noun, plural: epimastigotes
(protistology) The developmental stage or the morphological form in the lifecycle of trypanosomatids characterized by the presence of the flagellum that is located anterior of the nucleus, and emerges in the middle of the cell body and connects to the body by an undulating membrane
Trypanosomatids have different morphological forms in their life cycle. These morphological forms are amastigote, promastigote, epimastigote, trypomastigote, opisthomastigote, and choanomastigote. These forms are based on position, length, and cell body attachment of the flagellum.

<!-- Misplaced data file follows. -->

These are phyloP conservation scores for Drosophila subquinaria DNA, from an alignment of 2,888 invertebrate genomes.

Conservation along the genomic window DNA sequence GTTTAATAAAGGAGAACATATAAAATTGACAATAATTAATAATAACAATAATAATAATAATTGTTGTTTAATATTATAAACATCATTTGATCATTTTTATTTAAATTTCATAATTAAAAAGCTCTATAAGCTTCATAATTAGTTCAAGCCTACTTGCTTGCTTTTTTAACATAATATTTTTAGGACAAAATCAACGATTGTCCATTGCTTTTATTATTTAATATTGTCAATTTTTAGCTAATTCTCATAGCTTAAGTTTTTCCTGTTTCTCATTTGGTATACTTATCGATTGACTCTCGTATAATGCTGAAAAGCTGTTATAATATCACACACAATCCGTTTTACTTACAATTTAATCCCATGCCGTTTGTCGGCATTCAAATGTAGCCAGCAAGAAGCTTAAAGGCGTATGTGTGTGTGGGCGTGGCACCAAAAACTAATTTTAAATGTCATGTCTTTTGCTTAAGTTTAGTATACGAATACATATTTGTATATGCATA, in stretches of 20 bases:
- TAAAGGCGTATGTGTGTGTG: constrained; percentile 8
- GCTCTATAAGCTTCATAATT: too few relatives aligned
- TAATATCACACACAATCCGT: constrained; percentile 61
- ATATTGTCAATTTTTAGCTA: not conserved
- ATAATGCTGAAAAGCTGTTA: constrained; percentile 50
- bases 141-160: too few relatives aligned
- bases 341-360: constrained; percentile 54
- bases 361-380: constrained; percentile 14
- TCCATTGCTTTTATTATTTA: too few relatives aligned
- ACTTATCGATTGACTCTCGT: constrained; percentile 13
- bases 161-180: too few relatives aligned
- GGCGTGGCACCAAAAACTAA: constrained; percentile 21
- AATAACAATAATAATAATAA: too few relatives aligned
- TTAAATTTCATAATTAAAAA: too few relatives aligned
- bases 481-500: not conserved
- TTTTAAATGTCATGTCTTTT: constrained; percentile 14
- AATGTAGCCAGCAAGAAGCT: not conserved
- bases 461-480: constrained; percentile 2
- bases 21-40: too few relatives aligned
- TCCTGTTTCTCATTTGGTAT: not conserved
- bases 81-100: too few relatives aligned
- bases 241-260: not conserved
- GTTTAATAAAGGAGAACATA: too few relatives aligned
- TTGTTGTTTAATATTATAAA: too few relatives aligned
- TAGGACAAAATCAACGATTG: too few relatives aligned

Epimastigote is a stage in the life cycle of certain trypanosomatids wherein the unicellular organism has a flagellum along the length of its cell body. The flagellum, however, is not free as that in the promastigote stage. The flagellum is connected to its cell body by an undulating membrane. Both epimastigote and trypomastigote have a flagellar structure with an undulating membrane along the body. The difference lies on the position of the flagellum where it emerges. The flagellar structure of the epimastigote cell emerges in the middle of the cell body whereas that of the trypomastigote emerges near the cephalic end of the cell body.
The terminology of epimastigote is derived from the Greek epi, meaning upon, and mastig, meaning whip in relation to the flagellum.